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1988: Michael Dukakis, a death penalty opponent, is asked in a debate, "Governor, if Kitty Dukakis were raped and murdered, would you favor an irrevocable death penalty for the killer?" Dukakis replies, "No, I don't . . .” and explains why with all the ardor of a tailor reciting suit sizes. His campaign crashes and burns. It was a completely fair unfair question. What would have been wrong with an answer that began “I would want to kill him myself, slowly, over hot coals . . . . But I don’t want this to be a country where justice is the same as vengeance”? Any question is fair that reveals a candidate lacks a presidential range of emotions.
1984: I had a daughter in the first grade at Francis Parker. A mock election was held in her classroom. The results were 23 votes for Mondale and one for Reagan. The teacher telling us this story then added, “And the mother of the little boy who voted for Reagan called me the next day and apologized. She said he’d misunderstood the directions.” It was a telling glimpse at how popular sentiment was trending in Lincoln Park, yet Reagan carried 49 states!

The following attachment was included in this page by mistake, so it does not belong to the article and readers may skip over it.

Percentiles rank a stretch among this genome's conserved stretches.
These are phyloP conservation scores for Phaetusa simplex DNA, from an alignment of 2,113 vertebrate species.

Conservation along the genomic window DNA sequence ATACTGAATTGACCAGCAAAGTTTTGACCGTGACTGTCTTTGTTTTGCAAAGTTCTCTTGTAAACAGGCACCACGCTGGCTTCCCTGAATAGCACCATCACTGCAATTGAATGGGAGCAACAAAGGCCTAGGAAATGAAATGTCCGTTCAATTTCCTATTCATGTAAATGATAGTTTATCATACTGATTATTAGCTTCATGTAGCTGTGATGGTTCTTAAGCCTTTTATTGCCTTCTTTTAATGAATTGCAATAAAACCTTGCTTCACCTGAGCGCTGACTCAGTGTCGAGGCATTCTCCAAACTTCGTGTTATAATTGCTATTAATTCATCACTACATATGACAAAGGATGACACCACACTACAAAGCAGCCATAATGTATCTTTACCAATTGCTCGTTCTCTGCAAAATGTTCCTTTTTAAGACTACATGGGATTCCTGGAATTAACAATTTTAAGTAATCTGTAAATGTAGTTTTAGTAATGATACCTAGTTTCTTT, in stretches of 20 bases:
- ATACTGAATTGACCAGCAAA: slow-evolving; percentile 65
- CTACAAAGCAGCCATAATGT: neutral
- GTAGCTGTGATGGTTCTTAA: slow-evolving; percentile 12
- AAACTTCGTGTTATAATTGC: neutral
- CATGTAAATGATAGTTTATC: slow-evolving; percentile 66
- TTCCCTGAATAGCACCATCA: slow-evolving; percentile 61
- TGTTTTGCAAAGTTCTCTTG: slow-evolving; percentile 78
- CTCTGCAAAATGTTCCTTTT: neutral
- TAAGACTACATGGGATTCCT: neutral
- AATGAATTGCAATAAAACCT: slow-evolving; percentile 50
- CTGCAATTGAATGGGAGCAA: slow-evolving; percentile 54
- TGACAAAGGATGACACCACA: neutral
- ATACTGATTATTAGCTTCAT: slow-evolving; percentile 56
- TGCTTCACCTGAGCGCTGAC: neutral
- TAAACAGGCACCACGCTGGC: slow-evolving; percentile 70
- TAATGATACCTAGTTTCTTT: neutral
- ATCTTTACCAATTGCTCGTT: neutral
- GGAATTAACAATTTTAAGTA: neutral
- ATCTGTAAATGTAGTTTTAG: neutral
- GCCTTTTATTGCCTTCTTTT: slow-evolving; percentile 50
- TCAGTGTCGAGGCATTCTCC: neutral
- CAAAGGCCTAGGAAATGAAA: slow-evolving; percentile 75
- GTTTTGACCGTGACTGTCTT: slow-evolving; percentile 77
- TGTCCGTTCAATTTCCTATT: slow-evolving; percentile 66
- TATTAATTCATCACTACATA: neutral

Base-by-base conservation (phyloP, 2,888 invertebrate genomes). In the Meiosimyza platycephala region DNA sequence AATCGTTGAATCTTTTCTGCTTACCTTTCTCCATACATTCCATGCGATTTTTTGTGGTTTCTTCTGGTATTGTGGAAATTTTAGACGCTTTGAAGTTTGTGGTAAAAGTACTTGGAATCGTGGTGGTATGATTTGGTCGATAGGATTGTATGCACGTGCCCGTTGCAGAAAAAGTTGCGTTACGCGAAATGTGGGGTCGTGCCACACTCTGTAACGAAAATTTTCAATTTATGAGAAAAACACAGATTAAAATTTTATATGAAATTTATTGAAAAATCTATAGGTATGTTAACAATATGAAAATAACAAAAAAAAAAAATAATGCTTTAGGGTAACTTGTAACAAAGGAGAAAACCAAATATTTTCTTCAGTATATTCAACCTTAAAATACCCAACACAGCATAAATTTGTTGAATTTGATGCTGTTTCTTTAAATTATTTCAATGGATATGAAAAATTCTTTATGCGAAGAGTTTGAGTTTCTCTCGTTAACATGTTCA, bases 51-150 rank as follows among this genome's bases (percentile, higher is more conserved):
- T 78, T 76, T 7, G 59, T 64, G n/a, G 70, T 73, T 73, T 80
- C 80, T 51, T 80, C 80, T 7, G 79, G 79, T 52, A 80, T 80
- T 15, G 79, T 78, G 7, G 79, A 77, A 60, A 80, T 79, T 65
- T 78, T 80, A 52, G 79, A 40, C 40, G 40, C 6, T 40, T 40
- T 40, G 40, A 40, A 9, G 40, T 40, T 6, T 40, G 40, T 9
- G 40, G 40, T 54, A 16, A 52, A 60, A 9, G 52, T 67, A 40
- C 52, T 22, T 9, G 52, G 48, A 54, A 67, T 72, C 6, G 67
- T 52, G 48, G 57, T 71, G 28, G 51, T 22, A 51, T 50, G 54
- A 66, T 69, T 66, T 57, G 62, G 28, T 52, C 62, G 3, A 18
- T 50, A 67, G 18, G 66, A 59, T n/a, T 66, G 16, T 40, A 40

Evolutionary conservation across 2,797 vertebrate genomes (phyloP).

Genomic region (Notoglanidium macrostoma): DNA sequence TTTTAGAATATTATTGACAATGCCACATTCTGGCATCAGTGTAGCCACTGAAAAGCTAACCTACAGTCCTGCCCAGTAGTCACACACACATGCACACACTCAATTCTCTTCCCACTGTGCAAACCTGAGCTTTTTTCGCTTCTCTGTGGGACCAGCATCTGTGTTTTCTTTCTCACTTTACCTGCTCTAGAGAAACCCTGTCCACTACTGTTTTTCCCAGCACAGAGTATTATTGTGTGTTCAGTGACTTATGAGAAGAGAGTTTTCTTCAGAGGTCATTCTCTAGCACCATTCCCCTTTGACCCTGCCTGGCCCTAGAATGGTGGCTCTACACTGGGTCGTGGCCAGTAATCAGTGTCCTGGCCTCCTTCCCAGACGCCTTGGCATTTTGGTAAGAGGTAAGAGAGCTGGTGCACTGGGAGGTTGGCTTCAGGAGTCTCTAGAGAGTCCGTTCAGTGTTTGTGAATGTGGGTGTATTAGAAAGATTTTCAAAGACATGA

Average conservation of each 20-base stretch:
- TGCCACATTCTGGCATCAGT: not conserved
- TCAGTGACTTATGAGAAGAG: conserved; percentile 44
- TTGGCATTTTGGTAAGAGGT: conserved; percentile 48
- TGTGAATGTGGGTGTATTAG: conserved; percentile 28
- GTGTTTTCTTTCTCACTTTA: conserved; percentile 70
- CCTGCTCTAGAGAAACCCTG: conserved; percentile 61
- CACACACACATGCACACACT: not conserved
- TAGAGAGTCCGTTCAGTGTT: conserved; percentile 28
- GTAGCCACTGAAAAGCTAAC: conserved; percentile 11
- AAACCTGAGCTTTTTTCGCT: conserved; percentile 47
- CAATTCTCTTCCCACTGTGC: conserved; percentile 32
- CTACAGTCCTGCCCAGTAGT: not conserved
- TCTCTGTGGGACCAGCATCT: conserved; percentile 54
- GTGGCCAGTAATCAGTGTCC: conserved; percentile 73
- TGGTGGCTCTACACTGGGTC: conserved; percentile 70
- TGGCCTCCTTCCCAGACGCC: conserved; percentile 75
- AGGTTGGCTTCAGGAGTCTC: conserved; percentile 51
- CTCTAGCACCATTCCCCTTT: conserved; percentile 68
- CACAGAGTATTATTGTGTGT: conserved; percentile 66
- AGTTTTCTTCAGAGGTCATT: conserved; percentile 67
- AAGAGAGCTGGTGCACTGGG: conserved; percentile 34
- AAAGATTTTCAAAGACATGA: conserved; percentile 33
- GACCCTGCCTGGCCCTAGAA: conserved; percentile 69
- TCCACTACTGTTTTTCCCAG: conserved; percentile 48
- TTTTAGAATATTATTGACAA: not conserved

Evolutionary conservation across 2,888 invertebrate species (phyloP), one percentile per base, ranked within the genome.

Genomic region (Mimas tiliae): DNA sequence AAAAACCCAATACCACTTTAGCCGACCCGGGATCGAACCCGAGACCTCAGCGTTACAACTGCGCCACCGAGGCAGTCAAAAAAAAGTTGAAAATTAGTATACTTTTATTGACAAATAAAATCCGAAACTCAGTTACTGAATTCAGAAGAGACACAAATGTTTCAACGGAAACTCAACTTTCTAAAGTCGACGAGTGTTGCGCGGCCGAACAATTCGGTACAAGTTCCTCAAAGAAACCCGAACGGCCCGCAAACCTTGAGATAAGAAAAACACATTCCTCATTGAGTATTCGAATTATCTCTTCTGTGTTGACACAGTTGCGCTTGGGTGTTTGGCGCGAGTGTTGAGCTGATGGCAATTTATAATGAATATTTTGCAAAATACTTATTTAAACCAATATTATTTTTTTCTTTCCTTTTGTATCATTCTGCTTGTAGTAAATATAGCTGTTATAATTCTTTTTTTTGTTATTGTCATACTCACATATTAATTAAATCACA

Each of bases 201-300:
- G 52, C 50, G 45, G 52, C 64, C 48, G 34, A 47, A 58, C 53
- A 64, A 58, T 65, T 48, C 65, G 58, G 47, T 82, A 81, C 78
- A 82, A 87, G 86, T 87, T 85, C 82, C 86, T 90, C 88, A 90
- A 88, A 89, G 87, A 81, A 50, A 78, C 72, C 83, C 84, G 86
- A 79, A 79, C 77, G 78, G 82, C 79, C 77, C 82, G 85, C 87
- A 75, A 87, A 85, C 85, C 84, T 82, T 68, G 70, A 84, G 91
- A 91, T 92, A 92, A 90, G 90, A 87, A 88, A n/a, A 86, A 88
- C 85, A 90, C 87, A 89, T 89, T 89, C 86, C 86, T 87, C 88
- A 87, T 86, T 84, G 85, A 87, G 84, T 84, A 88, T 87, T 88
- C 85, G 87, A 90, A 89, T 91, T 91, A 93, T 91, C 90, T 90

1958: I get a call at home. It's Brad Binnington on the line; he’s running for senior class treasurer and he wants my support. My support! I marvel, but if he thinks I’m a power broker the next move's mine. So I lay out my terms. The senior assembly, a spring comedy show, is a hallowed tradition at our school and I want to be in charge. Brad wins his race and delivers big-time. Not only am I chairman of the senior assembly, but the cochairman is a girl I’ve been nuts about since tenth grade geometry. As I see it, the obvious division of labor is for me to create and her to be responsible for everything else. Alas, the curse of auteurist insufferability exacts its price: the show’s a big success and the next time the cochairman speaks to me is at our 50th class reunion. The lesson here needs to be learned by anyone who gets emotionally invested in an election: divine retribution is likelier than paradise.
"Screw this election—let's talk about past elections all week," by Tal Rosenberg
"Johnnie To's Election, which has little in common with the U.S. presidential election," by Ben Sachs
"And in this corner, the Rainbow Coalition!" by Kate Schmidt